monoprinting : a point of departure


Yesterday at the ArtLab, my five year olds drew on styrofoam sheets with wooden styluses to make monoprints. While so many aspects of this process were completely new for all of the students (drawing on foam, rolling with a brayer, pressing the foam onto the paper, burnishing with the back of a spoon), I spent very little time explaining or demonstrating technique. We dove right into the work and the materials.

After the first prints were pressed, the children began asking for more colors beyond the orange we had mixed. And it wasn’t long before they realized that their monoprints were simply paintings they were transferring to another surface. Their focus shifted to the painting of the styrofoam sheet…

…then the addition of more colors…experimenting with different ways of holding the brush…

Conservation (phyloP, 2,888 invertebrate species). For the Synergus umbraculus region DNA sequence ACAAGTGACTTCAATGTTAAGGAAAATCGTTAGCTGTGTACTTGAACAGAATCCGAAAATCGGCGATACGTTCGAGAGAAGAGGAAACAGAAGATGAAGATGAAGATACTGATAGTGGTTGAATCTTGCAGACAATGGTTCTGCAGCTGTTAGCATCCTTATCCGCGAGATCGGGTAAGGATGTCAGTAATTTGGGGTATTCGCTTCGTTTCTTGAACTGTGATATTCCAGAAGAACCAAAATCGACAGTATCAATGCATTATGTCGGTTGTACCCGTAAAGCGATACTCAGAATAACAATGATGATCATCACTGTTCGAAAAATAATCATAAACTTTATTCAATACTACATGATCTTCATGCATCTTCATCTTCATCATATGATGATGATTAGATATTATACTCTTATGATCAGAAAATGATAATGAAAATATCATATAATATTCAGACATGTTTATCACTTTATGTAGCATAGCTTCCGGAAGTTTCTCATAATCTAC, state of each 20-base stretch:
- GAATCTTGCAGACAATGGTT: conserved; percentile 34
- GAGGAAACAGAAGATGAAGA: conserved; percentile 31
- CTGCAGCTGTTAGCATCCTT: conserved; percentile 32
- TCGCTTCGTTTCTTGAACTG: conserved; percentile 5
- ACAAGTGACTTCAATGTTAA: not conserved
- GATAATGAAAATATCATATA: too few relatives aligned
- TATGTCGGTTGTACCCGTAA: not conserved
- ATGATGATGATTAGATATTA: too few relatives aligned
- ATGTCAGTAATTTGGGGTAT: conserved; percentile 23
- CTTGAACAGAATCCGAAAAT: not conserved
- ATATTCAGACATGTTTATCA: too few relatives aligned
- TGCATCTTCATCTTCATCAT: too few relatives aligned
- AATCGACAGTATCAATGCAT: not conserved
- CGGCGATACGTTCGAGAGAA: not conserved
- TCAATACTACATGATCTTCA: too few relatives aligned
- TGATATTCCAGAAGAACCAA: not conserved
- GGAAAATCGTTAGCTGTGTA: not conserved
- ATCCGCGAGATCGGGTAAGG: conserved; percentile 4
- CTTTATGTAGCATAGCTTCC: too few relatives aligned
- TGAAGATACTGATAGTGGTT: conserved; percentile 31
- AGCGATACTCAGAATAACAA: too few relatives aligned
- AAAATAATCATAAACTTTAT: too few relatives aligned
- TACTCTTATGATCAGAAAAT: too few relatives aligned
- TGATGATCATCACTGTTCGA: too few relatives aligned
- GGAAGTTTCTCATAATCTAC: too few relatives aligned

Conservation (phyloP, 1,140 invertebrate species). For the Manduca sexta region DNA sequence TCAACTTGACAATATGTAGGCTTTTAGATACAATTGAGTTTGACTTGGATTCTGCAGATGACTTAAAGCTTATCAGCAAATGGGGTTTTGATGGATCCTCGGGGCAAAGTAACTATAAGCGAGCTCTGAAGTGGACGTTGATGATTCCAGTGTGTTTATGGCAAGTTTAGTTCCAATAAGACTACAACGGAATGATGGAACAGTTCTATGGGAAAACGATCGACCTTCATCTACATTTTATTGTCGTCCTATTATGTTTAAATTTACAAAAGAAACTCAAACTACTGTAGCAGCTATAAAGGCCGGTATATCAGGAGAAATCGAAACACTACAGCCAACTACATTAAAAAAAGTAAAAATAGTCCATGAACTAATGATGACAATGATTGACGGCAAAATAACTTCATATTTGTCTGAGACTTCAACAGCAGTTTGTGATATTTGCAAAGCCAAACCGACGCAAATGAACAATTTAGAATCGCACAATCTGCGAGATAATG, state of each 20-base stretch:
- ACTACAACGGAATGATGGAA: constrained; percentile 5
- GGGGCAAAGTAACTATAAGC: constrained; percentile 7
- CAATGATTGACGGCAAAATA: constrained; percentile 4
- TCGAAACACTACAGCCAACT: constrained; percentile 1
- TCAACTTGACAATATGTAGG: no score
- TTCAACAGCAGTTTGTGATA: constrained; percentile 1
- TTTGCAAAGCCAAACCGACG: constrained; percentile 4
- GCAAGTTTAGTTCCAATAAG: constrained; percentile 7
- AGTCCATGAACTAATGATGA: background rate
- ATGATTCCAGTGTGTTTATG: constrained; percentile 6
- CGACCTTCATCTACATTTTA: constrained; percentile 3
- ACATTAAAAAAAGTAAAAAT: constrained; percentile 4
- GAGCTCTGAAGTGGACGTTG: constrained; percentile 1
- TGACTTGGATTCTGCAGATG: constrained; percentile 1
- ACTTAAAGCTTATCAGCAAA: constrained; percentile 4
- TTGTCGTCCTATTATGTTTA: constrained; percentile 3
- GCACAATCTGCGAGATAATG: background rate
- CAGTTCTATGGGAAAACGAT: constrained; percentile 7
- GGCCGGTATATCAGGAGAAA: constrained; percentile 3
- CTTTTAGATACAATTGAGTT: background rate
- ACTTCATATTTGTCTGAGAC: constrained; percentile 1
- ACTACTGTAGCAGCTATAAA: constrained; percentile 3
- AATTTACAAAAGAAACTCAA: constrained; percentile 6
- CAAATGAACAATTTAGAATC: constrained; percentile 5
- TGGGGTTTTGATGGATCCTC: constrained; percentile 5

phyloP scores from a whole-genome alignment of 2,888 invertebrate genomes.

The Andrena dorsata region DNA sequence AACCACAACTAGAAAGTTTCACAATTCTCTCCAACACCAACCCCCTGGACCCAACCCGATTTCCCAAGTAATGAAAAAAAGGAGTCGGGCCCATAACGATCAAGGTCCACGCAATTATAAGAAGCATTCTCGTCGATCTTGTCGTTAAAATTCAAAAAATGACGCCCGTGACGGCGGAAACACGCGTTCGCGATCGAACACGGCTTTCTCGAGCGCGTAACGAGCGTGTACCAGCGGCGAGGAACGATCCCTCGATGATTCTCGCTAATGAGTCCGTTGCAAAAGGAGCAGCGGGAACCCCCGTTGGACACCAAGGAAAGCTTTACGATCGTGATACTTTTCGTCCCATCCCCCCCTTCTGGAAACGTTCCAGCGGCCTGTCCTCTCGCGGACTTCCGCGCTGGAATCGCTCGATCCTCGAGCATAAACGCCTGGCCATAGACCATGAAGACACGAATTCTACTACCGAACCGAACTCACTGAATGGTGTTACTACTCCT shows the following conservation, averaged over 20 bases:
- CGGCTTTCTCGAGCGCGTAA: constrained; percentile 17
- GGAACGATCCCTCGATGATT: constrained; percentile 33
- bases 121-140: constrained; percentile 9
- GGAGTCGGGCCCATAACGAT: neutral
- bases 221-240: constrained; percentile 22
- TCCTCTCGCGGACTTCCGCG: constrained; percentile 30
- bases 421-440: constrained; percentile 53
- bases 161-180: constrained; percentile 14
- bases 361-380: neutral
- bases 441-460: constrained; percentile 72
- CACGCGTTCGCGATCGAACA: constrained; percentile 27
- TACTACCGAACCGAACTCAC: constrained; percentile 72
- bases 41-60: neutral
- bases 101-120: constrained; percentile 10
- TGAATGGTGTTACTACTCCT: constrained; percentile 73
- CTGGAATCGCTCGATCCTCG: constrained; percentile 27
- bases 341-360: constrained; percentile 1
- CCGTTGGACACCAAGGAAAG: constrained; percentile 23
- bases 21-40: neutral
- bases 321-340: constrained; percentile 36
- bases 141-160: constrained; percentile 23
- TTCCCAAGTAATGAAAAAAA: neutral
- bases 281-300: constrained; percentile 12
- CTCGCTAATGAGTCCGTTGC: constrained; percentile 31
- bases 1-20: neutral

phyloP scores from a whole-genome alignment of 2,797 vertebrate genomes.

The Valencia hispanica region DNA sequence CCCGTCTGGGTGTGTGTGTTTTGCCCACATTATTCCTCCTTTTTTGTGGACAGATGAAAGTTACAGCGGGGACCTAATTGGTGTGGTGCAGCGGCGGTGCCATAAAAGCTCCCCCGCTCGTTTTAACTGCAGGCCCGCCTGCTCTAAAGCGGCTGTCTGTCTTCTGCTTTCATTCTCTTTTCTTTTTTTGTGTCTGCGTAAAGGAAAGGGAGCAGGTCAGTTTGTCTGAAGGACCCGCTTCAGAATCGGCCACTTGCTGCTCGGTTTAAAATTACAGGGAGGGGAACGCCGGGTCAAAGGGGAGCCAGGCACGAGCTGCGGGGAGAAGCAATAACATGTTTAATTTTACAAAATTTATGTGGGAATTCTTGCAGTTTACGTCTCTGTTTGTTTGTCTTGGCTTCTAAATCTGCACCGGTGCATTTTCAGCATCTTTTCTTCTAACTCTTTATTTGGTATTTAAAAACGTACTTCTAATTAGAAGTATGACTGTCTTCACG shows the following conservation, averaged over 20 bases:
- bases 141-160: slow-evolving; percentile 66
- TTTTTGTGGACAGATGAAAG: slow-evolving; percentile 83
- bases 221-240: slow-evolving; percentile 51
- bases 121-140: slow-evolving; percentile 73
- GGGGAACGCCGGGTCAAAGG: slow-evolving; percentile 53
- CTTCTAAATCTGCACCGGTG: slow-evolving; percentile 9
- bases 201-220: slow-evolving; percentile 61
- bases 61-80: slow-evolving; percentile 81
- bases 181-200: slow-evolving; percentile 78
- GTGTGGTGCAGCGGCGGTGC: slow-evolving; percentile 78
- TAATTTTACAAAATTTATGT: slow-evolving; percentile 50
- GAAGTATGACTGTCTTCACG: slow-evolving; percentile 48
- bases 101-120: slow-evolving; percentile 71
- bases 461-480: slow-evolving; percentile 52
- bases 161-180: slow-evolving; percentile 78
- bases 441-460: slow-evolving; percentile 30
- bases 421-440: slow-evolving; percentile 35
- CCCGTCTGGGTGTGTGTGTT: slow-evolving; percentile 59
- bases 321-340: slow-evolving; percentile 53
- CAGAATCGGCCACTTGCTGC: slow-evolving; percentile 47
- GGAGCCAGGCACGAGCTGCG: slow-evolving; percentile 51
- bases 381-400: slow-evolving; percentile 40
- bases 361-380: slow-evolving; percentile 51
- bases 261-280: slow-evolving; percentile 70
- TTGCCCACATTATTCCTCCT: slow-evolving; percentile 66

…investigation into the effect of pressing paint into those carved lines…


…until finally sponge brushes were traded for a carefully selected group of small paintbrushes.

At this point, it seemed clear that they were looking at the styrofoam sheets as “finished works.”

Each of these shifts in focus (refined choices) were initiated by the children, as they moved deeper and deeper into the process of making images by carving, exploring the materials, and coating the monoprint sheets. They themselves opened the doors to so many more projects: textural carved paintings, paintings created with different kinds of brushes, and of course, monoprint sheets that might not then make monoprints.


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